* Rep. Jim McDermott (D-WA-7) entered a scathing critique of HR4681 in the Congressional Record in which he asked “And what can we expect if we turn our backs on the real and growing humanitarian needs of the Palestinian people? It doesn't make sense to put restrictions on funding the NGOs that provide the Palestinian people with hospitals and schools. As a medical doctor, I am gravely concerned about the fate of millions of innocent Palestinians who rely on international aid for food, health care, and for developing their economy and businesses. Recent news reports say that international sanctions are preventing hospitals in Gaza from providing dialysis machines for patients, and they may not be able to supply immunizations to children. The World Health Organization sees a 'rapid decline of the public health system.....towards a possible collapse.' This bill will only make the already dire situation even worse. As a doctor I took an oath to heal. As a nation, we took an oath to lead. Allowing innocent Palestinians to go hungry, while denying them medical treatment cannot possibly correct injustice, or lead to peace.”

* Rep. Earl Blumenauer (D-OR-3) submitted an additional view to the House International Relations Committee report on HR4681, calling it "the wrong answer to a most difficult challenge."

We can only hope that more in Congress will say “NO” to Israeli Prime Minister Ehud Olmert when he is in Washington, DC and has the unusual opportunity to speak to a Joint Session of Congress. And, we can only hope that an open debate on whether the U.S. should continue to fund the illegal Israel occupation of Palestinian Territories can take place without labeling those who question Israel’s failed occupation anti-Semitic. Such name calling prevents the type of robust debate that is needed.

Why this extreme reaction to the beaten down Palestinian people? Because the Palestinians exercised their democratic rights and elected representatives of Hamas. Hamas has been demonized by Israel and many in the U.S. media despite the fact that it took a pledge against violence more than 18 months ago and has lived up to that promise. They have not committed acts of violence despite violence directed at the Palestinian people by Israel. Israel has demanded Hamas recognize Israel's right to exist – but Israel is a country without clear borders. What exactly would Hamas be recognizing?

Would it not be a better path toward peace if the Untied States encouraged Israel to negotiate with the elected representatives of the Palestinian people? Why not urge Israel to build on the positive pledge of non-violence rather than continue their efforts “to dominate, expel, starve and humiliate” the Palestinian people? Israel seems to want to negotiate with Washington, DC rather than with the Palestinians elected representatives. This is not the first time, in April 2004 Bush and Sharon exchanged letters that accepted Israel’s annexation of Palestinian territory as a quid-pro-quo for the disengagement from Gaza. President Bush does not have the right to give up Palestinian land or negotiate for the Palestinian people.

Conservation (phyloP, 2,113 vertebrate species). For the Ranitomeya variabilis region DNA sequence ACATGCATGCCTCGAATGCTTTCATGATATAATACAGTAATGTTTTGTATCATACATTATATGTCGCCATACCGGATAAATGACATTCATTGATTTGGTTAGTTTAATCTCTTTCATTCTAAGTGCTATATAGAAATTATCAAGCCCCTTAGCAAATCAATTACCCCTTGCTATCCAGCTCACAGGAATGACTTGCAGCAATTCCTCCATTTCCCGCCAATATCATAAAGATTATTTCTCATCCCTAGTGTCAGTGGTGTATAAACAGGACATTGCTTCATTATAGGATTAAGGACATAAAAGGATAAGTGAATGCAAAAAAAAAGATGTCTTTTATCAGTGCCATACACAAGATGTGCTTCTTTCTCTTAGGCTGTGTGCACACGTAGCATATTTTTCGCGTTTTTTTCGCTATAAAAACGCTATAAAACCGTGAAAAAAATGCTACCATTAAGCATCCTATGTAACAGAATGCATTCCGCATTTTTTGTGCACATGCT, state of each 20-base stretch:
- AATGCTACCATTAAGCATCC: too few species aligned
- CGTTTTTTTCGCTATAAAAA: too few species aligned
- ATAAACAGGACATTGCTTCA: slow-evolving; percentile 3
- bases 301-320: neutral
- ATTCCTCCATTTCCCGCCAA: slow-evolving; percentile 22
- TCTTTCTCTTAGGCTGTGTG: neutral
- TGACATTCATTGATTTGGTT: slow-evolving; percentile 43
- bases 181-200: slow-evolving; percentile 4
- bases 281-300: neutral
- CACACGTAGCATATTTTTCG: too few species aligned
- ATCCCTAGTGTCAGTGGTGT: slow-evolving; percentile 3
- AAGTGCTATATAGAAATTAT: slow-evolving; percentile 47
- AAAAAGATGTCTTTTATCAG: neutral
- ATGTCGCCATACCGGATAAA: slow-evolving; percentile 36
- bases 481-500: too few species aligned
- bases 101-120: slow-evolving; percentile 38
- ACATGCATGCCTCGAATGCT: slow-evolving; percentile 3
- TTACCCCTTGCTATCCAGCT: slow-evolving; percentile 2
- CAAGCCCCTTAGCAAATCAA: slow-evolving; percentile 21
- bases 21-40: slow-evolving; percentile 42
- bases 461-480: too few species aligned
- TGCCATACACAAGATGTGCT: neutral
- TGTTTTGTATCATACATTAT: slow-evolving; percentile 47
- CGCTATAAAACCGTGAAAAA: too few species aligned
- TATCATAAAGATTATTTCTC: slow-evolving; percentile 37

Israel has complained that there is no one to negotiate with in the Palestinian Authority. This has been echoed by U.S. Secretary of State Condoleezza Rice. In fact, there is an elected representative of the Palestinian people. Rather than negotiating their borders with the United States, Israel should be required – as a condition of further foreign aid – to negotiate with the Palestinian Authority.

It is time to stop perpetuating the status quo of violence, military occupation, and human rights violations – which are not making Israel more secure, and is destroying the Palestinian people, destabilizing the Middle East and making the U.S. a target for terrorism. Instead it is a time to promote dialogue and a just, peaceful resolution to the conflict. Israelis, Palestinians, Arabs and Americans of Jewish faith all agree – according to polls – that the solution to the violence of Israel-Palestine will come through a negotiated peace with two viable countries – Israel and Palestine – being formed.

It is time for the U.S., rather than increasing its foreign aid to Israel as is being requested, to tell Israel that the time for a peaceful resolution of the occupation is now. There has been too much violence caused by both sides of this dispute. Israel needs to know that the U.S. taxpayer will no longer underwrite the brutal military occupation of the Palestinian Territories and we can no longer afford the security risk presented by Israel's harsh treatment of Palestinians.

Kevin Zeese is Director of Democracy Rising and a candidate for the U.S. Senate in Maryland.

Kevin Zeese